The Last Things: The redemption of the poorest
by Giampietro Balia
- The lives of three individuals are the starting point for Irene Dionisio to paint a bigger picture of a country wallowing in economic and moral debt
After an in-depth study of a pawnshop in her hometown of Turin, Italian director Irene Dionisio realised that, due to privacy and security reasons, she could never shoot a documentary about it – her favourite tool, which she also used to tell the story of the Beckettian characters inhabiting the soon-to-be-demolished Fiat Grandi Motori factory in La Fabbrica è Piena. Nevertheless, she selected three true stories that she came across during her research and began to develop the script for the Italian-Swiss-French co-production The Last Things [+see also:
film profile]. The film is the only Italian feature selected in the International Critics’ Week of the 72nd Venice Film Festival.
A pawnshop in Turin is the pivotal location for the sombre lives of three conflicted individuals who become caught up in a much wider array of stories. Stefano (Fabrizio Falco) is the new appraiser at the pawnbroker, and he is chaperoned by a sly manager (Roberto De Francesco) who purposely undervalues the items and marks the receipts that he hands back to the clients so that the illegal buyers on the outside know whom to ensnare in exchange for a share of the profit. During one of his first days on the job, Stefano meets Sandra (Christina Rosamilia), a transgender person looking to escape her past. She gets no financial or moral support from her mother, so she decides to pawn her fur. After reviewing her ID, which still carries her male identity, the deadpan manager concludes that the document is fake and refuses to loan her money. Outside the pawnbroker’s, a myriad of deceitful buyers put on their daily dog and pony show, using fallacious arguments to convince these people in need to sell them their items. One of these sharks agrees to lend some money to Michele, an honest porter trying to make ends meet. In exchange, Michele has to spot the clients coming out of the pawnshop carrying the marked receipts and lead them to a nearby bar, where the bargaining begins.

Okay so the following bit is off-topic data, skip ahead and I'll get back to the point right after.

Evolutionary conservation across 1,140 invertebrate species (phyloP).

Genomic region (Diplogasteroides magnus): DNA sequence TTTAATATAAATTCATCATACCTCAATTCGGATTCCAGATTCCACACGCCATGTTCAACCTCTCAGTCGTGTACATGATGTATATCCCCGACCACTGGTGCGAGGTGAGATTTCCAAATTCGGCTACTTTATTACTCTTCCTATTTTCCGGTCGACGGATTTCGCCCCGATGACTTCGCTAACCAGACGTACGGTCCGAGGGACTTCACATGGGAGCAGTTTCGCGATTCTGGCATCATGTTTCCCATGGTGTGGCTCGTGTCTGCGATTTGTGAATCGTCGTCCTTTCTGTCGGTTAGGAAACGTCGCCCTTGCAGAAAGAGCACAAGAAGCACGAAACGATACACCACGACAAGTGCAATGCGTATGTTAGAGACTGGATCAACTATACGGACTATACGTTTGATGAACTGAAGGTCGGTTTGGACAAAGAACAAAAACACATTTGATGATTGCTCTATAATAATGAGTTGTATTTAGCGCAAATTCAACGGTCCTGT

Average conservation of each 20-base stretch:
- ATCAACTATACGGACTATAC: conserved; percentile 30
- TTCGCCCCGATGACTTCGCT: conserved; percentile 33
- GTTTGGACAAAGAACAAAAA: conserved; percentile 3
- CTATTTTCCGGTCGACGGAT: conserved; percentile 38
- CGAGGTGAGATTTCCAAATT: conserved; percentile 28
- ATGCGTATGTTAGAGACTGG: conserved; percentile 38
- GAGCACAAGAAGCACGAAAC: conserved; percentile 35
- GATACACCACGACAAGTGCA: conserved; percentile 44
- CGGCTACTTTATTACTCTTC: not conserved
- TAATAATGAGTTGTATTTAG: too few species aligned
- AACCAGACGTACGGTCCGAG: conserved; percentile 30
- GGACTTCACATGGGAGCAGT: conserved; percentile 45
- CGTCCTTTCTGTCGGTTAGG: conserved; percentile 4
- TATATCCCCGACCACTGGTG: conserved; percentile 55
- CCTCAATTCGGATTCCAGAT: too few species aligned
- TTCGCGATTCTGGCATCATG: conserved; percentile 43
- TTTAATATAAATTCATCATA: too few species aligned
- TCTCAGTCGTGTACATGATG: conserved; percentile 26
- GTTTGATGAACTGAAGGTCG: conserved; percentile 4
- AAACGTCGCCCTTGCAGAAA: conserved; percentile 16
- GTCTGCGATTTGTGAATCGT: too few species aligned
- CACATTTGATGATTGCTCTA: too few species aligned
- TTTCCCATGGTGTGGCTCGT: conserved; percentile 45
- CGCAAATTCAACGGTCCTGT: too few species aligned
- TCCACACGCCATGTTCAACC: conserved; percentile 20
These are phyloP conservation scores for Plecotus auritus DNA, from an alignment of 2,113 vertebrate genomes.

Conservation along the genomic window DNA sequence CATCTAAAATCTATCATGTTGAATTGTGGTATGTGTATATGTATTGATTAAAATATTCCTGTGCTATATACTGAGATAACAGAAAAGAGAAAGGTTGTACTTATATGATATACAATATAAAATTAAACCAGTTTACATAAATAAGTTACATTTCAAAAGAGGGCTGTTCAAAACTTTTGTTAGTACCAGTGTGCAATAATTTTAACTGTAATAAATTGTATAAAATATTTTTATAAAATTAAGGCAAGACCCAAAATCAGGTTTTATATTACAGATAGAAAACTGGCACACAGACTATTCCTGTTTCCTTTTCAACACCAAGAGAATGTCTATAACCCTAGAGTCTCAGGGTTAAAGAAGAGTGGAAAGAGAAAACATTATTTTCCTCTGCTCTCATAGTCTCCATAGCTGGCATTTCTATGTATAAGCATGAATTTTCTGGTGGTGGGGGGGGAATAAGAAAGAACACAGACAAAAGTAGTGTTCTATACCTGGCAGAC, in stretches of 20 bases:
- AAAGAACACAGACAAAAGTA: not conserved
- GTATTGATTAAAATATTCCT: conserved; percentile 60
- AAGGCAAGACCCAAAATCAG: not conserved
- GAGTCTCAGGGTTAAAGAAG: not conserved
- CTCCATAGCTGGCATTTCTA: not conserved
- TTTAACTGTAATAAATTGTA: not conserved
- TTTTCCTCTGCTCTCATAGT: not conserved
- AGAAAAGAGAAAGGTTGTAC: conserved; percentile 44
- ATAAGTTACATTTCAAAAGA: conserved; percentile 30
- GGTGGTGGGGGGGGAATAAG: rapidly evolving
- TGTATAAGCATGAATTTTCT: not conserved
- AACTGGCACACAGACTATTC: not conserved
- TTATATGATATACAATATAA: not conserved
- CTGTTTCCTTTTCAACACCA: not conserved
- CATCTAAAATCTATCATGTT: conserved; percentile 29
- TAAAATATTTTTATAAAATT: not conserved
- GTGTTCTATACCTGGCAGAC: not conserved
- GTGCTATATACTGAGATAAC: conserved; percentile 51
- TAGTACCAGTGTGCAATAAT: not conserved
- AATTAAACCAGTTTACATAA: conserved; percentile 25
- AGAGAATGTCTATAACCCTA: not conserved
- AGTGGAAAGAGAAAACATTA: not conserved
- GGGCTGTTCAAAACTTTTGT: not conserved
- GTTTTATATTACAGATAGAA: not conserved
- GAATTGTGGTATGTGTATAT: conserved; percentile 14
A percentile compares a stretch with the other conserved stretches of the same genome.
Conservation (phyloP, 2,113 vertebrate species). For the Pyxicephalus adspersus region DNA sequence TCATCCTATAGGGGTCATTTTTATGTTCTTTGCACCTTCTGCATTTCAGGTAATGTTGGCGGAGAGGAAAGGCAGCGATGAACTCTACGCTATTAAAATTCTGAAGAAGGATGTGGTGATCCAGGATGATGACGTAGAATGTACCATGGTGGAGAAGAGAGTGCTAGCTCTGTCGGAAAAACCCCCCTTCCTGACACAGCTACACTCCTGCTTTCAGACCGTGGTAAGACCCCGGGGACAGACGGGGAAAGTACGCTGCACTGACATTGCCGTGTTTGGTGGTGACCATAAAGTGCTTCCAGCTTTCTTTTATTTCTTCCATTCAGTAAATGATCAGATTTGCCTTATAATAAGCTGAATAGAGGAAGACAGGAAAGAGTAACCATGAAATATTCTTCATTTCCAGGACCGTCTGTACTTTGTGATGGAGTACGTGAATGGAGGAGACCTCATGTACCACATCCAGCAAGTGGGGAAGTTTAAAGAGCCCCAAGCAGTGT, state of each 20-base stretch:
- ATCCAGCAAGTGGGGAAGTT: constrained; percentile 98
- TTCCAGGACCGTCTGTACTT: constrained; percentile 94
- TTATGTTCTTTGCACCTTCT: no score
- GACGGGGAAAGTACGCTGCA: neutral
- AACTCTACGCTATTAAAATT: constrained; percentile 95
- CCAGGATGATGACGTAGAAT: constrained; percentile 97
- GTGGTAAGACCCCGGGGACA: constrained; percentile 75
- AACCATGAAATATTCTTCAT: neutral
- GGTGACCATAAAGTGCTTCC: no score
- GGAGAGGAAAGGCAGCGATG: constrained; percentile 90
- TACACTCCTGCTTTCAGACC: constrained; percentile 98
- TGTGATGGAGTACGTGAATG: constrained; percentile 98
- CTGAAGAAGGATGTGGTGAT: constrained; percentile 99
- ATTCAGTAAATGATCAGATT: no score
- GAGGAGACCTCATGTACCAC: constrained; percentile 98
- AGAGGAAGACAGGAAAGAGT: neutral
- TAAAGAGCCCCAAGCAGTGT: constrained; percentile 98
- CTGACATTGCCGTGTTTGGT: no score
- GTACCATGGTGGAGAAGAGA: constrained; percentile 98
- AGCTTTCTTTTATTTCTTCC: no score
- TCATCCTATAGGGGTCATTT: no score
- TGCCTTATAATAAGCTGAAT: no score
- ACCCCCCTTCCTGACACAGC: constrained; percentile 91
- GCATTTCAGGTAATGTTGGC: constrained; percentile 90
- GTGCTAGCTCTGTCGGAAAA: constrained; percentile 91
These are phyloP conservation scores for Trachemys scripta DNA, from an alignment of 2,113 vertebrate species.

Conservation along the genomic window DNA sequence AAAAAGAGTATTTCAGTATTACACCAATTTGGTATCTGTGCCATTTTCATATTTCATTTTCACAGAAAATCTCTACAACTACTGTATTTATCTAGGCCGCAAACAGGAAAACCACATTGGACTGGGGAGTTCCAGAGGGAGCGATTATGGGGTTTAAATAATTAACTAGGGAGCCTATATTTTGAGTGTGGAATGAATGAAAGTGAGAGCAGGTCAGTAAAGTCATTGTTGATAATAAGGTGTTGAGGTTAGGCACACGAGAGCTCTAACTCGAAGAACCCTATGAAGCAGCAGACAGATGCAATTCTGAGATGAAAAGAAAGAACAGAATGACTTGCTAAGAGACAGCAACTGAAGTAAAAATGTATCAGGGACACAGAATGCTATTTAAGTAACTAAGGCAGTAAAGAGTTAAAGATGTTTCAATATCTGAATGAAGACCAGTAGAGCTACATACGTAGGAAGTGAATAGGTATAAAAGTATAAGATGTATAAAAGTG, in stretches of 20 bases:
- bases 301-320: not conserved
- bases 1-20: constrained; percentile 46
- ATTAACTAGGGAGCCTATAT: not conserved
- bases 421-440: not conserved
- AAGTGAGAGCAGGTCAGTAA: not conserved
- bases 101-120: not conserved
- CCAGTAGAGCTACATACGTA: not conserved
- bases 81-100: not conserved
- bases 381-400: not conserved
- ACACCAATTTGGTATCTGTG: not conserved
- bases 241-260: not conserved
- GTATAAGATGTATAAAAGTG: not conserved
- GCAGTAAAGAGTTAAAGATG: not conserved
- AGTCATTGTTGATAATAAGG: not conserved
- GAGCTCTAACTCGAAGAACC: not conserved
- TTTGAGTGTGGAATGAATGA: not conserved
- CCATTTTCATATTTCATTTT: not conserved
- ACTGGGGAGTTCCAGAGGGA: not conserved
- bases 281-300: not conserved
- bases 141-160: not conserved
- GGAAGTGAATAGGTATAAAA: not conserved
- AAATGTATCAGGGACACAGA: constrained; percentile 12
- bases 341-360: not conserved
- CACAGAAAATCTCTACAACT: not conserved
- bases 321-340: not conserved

The Last Things is a film about economic and moral debt: the private debt of the individuals becomes an existentially ethical issue for the whole of society. Shame is a central aspect of the film: the individuals pawning their valuables feel guilty for being in this position of asking for money, and their only moral redemption is to pay back their debt. Dionisio’s attention to the plight of the poorest members of the community and her use of the documentary form are confirmed by a copy of The Gleaners by Jean-François Millet hanging from the wall of the pawnshop. Falco’s character is probably the most conflicted one: he’s in a rueful plight, torn between following his supervisor’s orders and listening to his conscience. His daily chore is to be an equilibrist treading the fine line that separates what is morally acceptable from what is not. The pawnshop becomes the fourth character, one that swallows the lives of the people who walk in with the same voracious greed used to lock up objects of value in the safe.
Dionisio’s vision was lensed by Caroline Champetier, who already served as DoP for Jacques Doillon, Jacques Rivette and Jean-Luc Godard, and more recently won the César Award for her work on Of Gods and Men [+see also:
interview: Xavier Beauvois
film profile] by Xavier Beauvois. The film was produced by Tempesta in co-production with Amka Films Productions, Ad Vitam and Rai Cinema. The international sales are handled by Paris-based Alma Cinéma.